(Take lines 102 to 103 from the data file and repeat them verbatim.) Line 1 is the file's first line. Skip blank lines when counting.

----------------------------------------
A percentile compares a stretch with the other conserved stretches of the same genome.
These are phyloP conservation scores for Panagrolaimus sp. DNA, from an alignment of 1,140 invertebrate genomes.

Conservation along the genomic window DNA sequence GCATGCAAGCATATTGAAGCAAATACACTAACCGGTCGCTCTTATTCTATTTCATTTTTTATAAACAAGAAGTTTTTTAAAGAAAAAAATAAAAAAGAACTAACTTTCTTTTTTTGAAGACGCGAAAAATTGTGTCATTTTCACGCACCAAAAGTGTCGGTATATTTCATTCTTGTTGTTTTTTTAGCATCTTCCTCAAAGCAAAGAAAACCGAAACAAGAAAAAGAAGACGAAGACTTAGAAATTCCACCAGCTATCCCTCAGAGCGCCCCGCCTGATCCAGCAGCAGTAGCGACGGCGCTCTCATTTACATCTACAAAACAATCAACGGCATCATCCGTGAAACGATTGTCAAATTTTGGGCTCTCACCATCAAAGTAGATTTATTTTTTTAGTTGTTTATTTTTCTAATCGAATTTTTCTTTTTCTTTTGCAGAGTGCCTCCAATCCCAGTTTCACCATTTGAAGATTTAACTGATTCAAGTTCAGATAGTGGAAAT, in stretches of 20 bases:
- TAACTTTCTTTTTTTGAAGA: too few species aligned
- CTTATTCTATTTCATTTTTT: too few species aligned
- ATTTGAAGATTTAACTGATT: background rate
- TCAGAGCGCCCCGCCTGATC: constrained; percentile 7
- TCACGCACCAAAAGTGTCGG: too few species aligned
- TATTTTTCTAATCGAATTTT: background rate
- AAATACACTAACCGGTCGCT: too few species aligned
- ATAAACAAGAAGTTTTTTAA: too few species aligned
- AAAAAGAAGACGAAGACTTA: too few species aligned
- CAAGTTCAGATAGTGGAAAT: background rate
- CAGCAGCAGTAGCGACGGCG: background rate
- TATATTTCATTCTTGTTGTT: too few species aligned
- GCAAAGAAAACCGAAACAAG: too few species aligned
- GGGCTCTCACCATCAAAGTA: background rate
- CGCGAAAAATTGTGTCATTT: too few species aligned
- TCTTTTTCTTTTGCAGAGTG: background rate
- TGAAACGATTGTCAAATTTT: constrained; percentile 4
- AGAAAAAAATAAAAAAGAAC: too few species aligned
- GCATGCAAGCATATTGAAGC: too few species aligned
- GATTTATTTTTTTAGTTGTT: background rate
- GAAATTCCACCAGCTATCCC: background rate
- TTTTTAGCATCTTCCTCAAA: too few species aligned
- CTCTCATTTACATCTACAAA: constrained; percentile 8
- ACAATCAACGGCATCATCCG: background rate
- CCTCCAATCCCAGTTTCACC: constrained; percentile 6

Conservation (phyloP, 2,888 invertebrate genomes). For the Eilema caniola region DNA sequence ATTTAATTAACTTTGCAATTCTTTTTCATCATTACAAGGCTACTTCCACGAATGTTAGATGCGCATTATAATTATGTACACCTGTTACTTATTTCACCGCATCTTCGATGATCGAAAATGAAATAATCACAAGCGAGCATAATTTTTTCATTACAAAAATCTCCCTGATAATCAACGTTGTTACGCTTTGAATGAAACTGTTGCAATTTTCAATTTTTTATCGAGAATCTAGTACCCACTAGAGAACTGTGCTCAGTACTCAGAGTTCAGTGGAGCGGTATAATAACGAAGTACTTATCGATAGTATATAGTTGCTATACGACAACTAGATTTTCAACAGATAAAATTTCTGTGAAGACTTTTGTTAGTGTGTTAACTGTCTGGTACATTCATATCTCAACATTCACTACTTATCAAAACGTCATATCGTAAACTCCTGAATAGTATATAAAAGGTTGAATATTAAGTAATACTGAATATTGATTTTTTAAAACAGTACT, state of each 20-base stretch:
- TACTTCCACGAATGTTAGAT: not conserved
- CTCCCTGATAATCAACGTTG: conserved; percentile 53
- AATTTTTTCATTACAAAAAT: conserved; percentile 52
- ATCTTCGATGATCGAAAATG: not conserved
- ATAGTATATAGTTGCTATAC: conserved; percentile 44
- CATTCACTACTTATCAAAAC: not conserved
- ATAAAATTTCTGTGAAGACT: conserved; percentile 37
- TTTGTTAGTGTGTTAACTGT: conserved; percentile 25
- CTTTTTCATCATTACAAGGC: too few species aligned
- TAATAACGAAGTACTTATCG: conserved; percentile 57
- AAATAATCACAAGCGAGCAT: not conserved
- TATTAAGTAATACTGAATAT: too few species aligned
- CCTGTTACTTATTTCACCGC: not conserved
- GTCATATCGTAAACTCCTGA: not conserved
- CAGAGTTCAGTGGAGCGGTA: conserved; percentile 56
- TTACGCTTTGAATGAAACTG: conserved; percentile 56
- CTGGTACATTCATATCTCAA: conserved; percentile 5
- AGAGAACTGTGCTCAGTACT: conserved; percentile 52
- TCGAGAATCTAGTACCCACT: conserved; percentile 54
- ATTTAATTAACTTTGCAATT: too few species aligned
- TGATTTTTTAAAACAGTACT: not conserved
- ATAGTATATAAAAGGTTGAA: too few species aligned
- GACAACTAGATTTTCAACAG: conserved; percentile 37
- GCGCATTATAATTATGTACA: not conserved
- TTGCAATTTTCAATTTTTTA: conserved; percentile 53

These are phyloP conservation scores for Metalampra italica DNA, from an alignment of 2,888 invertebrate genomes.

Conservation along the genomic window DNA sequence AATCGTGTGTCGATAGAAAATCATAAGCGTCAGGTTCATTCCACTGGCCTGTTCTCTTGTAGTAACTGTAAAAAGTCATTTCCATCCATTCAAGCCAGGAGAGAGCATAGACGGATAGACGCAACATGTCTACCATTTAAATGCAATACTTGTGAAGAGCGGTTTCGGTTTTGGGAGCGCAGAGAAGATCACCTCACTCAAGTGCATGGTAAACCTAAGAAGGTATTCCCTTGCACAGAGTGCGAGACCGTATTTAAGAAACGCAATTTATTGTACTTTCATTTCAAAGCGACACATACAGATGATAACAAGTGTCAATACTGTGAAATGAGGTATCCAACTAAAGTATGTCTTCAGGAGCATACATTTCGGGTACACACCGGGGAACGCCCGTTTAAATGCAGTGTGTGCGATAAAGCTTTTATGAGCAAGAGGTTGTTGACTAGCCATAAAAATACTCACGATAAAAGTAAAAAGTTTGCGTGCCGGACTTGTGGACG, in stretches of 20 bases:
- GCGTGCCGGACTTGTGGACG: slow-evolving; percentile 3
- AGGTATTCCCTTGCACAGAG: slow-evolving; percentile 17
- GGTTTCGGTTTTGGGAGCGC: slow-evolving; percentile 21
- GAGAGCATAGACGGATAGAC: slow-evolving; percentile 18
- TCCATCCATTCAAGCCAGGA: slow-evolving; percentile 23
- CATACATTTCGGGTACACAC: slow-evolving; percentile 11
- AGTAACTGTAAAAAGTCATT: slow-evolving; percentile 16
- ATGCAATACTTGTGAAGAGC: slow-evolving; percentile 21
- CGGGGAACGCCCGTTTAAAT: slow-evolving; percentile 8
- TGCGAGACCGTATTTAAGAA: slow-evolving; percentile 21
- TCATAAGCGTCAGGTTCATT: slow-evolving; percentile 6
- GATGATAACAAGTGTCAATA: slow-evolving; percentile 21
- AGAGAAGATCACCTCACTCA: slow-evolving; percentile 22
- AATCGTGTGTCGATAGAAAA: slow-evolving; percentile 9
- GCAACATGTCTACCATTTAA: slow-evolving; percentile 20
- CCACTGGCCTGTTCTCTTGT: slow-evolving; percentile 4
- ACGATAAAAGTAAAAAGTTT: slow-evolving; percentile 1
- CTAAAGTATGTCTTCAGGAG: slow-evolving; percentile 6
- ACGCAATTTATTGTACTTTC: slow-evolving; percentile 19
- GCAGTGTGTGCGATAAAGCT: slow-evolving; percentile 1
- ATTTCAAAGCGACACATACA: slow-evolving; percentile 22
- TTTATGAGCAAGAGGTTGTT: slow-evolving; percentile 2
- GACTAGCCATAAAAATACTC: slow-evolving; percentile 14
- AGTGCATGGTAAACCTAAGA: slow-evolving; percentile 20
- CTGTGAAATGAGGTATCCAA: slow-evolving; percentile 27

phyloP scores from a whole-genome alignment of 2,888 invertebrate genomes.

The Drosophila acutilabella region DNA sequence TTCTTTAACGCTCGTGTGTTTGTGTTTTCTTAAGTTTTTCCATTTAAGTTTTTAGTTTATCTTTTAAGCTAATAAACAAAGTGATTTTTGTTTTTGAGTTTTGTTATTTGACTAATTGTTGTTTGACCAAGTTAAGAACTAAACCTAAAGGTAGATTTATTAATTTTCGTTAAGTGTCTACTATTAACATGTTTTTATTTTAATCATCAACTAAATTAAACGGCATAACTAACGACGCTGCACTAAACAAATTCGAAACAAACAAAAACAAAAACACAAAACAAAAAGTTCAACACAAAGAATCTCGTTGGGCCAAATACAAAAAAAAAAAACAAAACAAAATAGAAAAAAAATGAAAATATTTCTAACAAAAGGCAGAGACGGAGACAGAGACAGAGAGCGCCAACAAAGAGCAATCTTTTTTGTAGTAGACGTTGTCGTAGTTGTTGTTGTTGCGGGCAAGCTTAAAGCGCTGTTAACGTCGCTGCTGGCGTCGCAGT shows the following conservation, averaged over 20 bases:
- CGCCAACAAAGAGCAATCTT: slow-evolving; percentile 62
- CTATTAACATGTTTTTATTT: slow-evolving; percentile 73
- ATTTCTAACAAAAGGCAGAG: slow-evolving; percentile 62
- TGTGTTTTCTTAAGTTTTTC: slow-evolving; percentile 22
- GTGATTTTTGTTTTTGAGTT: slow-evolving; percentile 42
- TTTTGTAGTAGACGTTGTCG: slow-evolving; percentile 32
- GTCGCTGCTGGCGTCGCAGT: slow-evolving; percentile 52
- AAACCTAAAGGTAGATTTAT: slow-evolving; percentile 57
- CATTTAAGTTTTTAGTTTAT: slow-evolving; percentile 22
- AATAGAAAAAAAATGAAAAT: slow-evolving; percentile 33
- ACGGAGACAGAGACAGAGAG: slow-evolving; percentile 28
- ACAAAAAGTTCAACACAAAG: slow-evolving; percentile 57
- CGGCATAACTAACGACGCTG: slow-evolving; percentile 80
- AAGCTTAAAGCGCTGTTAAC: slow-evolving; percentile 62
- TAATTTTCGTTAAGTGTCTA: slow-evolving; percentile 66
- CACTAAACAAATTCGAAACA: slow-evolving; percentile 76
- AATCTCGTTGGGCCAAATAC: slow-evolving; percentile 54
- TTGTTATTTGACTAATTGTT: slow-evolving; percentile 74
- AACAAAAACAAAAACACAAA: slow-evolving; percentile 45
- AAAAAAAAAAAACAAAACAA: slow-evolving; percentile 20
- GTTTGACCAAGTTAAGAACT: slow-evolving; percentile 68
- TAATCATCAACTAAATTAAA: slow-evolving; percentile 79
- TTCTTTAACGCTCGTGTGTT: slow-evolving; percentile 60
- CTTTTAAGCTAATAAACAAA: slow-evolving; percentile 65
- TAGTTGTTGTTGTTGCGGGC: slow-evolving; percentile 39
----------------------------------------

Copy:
- AACAAAAACAAAAACACAAA: slow-evolving; percentile 45
- AAAAAAAAAAAACAAAACAA: slow-evolving; percentile 20